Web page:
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Unstoppable Double Leg Defense with Nick Rodriguez

Unstoppable Double Leg Defense with Nick Rodriguez



No one likes getting doubled legged. It sucks. At times it feels like it happens so fast that it is unstoppable. There are many basic fundamental techniques that go into a successful double leg, so if you can understand those then you can start thinking about counters.

One of the basics that make double legs effective is leverage. It is the ability for your opponent to quickly level change and get low so he can use your body weight and leverage against you. Additionally, you have proper angles; specifically head positioning. In order to create the proper leverage on a double leg, the head has to be in the most advantageous position.

There is obviously more technique that goes into a successful double leg, but these are some of the basics. When you start to understand what makes the double leg effective, you can start working on defense and counters. Your first thought when your opponent shoots is going to be to switch their angle and eliminate the opportunity for them to gain leverage.

In this video, Nick Rodriguez demonstrates a variation of double leg defense, into finishing in a dominant position. Check it out below!


When your partner initially shoots their double leg, one of the first things they are going to do before they finish the takedown is get proper head position. Typically, they are going to try and place their head on the outside, likely against your hip. This allows them to have flexible head movement when they go to change levels and drive forward. The first step is going to be to push their head down and in between your legs.

At the same time you are pushing the head, you are going to start adjusting your body and posture to effectively sprawl. To do this, Nick states to hip in and gain a shallow underhook on the side opposite to his head, using it to bump him up. 

Want More Takedown Defense From Nicky Rod? Click Learn More!



The series of these moves act as a defense to his leverage. Your opponents goal is to get low and use his leverage and body weight. His head will be on one side of you, while his arm that you will be underhooking is on the other side. By pushing his head down on one side and bumping his upper body up on the other side with your overhook, you completely diminish his chances at gaining leverage. 

From here you are going to come down with a nice and square, heavy left leg sprawl. Since you are heavy on your left side, chances are your opponent is going to have tight grips on your hamstring behind your right knee. For the time being, your opponent isn’t going anywhere so you can begin to peel those grips.

As soon as you peel his grips from behind your knee, his arm needs to go to the ground and you begin blocking his elbow, rendering that arm useless. Once that is secured, your right knee is going to come up and over and block his arm and shoulder, freeing up and replacing your right arm.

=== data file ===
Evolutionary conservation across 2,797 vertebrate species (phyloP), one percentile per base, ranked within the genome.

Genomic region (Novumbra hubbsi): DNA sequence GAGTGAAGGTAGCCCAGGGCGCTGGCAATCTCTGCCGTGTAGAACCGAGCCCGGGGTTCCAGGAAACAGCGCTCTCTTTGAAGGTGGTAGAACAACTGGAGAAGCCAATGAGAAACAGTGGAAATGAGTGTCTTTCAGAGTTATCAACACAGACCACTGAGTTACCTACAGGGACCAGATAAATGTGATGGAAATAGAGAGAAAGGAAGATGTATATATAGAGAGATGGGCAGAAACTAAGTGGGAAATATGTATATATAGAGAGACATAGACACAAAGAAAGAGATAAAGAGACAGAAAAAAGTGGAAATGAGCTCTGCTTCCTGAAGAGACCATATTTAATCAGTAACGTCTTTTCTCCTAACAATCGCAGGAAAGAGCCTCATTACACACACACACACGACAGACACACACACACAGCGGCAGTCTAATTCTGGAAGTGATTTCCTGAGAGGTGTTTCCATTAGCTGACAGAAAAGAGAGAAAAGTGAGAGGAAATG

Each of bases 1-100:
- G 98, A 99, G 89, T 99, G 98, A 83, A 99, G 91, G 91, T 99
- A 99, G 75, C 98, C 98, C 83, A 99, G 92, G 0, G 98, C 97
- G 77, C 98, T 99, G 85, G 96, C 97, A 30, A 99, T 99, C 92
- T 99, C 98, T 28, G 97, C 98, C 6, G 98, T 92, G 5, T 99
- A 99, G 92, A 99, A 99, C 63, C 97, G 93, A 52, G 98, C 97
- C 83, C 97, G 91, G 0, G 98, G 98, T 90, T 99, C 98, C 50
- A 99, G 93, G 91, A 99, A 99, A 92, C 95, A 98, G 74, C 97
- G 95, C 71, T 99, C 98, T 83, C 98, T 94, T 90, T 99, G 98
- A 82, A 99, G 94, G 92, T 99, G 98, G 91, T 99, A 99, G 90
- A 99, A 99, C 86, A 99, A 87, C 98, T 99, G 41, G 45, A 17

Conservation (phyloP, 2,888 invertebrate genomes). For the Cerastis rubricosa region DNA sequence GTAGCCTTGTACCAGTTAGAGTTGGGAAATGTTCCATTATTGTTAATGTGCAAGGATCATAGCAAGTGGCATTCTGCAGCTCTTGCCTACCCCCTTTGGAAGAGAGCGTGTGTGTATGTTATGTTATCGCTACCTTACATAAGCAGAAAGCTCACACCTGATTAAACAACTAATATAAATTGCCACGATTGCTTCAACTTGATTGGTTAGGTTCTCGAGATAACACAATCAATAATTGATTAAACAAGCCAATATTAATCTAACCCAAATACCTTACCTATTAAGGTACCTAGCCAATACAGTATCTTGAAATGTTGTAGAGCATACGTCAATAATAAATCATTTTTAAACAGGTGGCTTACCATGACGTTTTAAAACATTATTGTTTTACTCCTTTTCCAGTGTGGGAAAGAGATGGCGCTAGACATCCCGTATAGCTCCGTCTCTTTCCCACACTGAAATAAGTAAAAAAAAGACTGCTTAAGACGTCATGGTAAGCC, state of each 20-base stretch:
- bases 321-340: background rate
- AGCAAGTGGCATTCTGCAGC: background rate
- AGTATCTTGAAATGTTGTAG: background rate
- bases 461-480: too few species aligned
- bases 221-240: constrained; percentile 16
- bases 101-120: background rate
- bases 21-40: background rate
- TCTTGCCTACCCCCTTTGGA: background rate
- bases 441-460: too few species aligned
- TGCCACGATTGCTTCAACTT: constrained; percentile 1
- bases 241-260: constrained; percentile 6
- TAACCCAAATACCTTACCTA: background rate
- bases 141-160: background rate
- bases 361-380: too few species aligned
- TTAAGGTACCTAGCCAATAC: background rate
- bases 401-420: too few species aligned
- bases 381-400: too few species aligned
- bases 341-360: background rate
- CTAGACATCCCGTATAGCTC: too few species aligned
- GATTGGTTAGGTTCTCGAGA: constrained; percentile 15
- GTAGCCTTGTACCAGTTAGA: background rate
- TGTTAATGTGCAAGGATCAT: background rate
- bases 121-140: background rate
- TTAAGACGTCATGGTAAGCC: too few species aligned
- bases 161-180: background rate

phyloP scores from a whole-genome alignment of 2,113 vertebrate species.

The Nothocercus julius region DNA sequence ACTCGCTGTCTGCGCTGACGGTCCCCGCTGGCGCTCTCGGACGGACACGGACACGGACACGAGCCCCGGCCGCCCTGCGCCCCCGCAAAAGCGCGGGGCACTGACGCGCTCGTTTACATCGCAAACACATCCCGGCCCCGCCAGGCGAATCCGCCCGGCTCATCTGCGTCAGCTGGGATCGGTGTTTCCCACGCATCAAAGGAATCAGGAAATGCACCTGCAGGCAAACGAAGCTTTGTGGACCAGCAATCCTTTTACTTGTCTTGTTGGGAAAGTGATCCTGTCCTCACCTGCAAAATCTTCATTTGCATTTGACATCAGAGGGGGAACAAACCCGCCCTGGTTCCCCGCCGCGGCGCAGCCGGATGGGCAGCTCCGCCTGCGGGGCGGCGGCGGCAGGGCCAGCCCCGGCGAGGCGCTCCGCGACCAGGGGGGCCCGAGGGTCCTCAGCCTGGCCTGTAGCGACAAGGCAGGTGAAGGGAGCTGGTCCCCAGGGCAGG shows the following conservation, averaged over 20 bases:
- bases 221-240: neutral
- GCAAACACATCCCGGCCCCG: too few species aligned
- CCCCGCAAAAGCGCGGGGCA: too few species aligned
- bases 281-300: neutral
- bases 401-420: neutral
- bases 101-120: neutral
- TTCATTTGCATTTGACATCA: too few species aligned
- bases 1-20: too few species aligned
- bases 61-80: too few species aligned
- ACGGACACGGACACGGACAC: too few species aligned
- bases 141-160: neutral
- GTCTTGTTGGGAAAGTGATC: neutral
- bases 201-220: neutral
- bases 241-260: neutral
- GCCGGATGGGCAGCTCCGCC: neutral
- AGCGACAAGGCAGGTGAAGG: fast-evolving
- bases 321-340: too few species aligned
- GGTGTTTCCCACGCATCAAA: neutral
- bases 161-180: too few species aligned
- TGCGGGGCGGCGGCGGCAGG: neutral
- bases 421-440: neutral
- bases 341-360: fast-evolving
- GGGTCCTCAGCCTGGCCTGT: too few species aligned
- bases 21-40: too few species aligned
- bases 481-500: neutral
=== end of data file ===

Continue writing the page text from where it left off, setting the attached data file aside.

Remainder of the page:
Now that you have control of his upper body, it is time to work on the lower body to finish in a dominant position. From here your right arm is going to go to his far ankle, as you hip in and slide down, moving towards the back and ending in a dominant position. From here, the back is exposed and you have numerous opportunities to attack.

An important detail to pay attention to is gaining control of that far ankle. If you were not to do this, it would allow your partner to begin to turn into you and start attempting to replace his guard. Controlling that ankle only gives him the opportunity to turn away from you, which just further exposes his back.

As the world of No-Gi evolves, so does the amount of technique available. According to Nick Rodriguez, this technique will absolutely be beneficial for your takedown defense.

Nick’s wrestling career started at the age of 12, and continued on to his one year of wrestling in college. Realizing collegiate wrestling was not going to be a part of his future, Nick was introduced to Jiu Jitsu in 2018. He began advancing extremely quickly, and moved to train at Renzo Gracie Academy with John Danaher.

In 2018, the same year he started training Jiu Jitsu, Nick won the IBJJF World Championship in the blue belt division, defeating all three of his opponents. Again as a blue belt in 2019, he qualified for ADCC World Championships where he impressively defeated three elite level black belts making it to the finals, where he claimed runner up against IBJJF Black Belt World Champion Kaynan Duarte.

Nick Rodriguez has raced to the top of the sport at astonishing speed, and trains with some of the best in the world. In this instructional, he focuses on defending No-Gi takedowns. Technique covered includes head position concepts and drills, close and long distance snap downs from a multitude of positions, eliminating an opponent's collar tie, 4 double leg defense techniques, and so much more

Defending No Gi Takedowns By Nick Rodriguez
Nick is by far one of a kind in this sport and has so much to offer. Take advantage of the amazing technique he offers and substantially improve your game, check out his instructional here!



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